So, in the interest of time, space and your internet attention span, dear reader, we’ll skip to something of a chase and posit that at least 42 roadway users need to experience “excessive delay” in trying to turn left/southbound from Las Estancias (the minor street) to Coors in at least one of the eight study hours before activating this light is justified according to MUTCDUSDOTFHWA.
Yes, the answer to everything in life really is: 42
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So decoupling from the nerdiness of MUTCDUSDOTFHWA, let’s take one more look at the current situation “on the ground” at Coors Blvd. and Las Estancias, and speak of perception instead of numbers:
Noting that this unwarranted light was installed three years ago, here’s what nearby South Valley residents and the countless drivers on Coors have thought the past three years:
“Why isn’t that light turned on?”
Yes, many motorists definitely followed this question in their mind with: “I’m damn glad it hasn’t been turned on, as I can now continue driving at an ’85th percentile speed’ that is significantly higher than the posted 55 becoming 45 mph!”
Still, despite Americans insatiable need for speed, there’s a glitch in all this MUTCDUSDOTFHWA and whatnot. The current pattern for new construction similar to that around the Coors/Rio Bravo Walmartification goes like this:
- Developer proposes Walmartification;
- Government entity(ies) make developer put up red light to be turned on only when project is fully “built-out”;
- Long time passes as tenants slowly “build out” the area sold to the developer; and,
- Motorists and other passers-by increasingly face more and more dangers exiting as the developed area slowly achieves full “build out.”
There just seems to be a better way.
For instance, perhaps left/southbound turns from Las Estancias could have simply been blocked/not permitted, in the “build out” interim, just as has been done on two other stretches of this Walmartified area. Instead, we’ve seen three years of drivers being “double-dog dared” to turn left here, at their increasing peril.
Why bother finding out about MUTCDUSDOTFHWA and reading this overly long wonkpost about it? I can’t really find too much justification to have read all the above, dear reader, but as we move from a traffic engineering paradigm of “85th Percentile” toward something approaching, for example, “Vision Zero,” we need to study and understand the paradigmatic elements in place in order to most successfully subvert that paradigm.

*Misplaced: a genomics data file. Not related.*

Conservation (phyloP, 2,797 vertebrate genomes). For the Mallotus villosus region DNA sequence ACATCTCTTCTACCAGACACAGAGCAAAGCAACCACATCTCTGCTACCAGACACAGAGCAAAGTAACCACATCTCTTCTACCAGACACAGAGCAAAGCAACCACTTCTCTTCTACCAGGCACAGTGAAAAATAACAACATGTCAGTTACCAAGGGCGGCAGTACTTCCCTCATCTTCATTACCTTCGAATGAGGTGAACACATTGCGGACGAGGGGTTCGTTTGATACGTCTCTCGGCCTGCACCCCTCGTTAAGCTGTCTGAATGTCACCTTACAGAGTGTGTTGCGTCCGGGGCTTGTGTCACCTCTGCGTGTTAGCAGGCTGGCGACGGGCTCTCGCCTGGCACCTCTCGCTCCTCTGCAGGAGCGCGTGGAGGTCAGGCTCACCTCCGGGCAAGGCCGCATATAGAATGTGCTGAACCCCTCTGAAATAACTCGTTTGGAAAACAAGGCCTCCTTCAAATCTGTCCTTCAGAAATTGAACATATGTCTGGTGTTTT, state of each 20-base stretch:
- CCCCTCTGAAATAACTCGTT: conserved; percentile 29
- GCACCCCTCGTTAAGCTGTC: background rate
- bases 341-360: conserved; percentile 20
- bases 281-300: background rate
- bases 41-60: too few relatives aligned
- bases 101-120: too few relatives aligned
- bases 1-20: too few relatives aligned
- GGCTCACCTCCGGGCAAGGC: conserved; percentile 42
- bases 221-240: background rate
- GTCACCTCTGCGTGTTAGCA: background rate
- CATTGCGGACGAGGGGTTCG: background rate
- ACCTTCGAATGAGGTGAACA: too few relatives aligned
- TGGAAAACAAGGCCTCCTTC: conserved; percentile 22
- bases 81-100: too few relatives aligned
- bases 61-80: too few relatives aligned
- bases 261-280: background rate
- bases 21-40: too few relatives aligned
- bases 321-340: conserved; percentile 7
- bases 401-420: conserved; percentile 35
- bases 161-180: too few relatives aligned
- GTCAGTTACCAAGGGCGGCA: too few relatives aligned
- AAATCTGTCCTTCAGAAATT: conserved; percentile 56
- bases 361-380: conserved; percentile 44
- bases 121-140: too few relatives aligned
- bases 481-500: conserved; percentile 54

Just saying “we’re Vision Zero now” without such study will not successfully overthrow anything. It will lead only to “nice” slogans and vacuous political promises. Yeah, MUTCDUSDOTFHWA is daunting, perhaps deliberately so, but the devil in these details requires understanding for the meaningful work ahead.
4 thoughts on “Wonky Warning: Following-Up on Coors and Las Estancias”
[…] Back in November BB wrote about the “dark” light signal at Coors Boulevard and Las Estancias in the far South Valley, a intersection signal that has been installed for years now, but was still not in operation. In the parlance, the light had not been officially shown to be “warranted” through traffic study, as actual/potential usage of users coming from the ever-expanding number of strip malls storefronts and such was deemed not yet sufficient. […]
[…] And a bit south of midway in the stretch along Coors, at Las Estancias, there’s been an installed red light for years now, one that still hasn’t been put into operation. […]
[…] more blog space at Better Burque than any other. Several of those posts included details about a long-standing red light at Coors/Las Estancias that government officials have never “warranted” (i.e., made functional), and that ABQ […]
[…] almost 15 years after the Walmart Supercenter opened. Last time I checked, that damn red light at Coors/Las Estancias STILL hasn’t been made operable, as alluded to in Mr. Ramirez’ piece last night, […]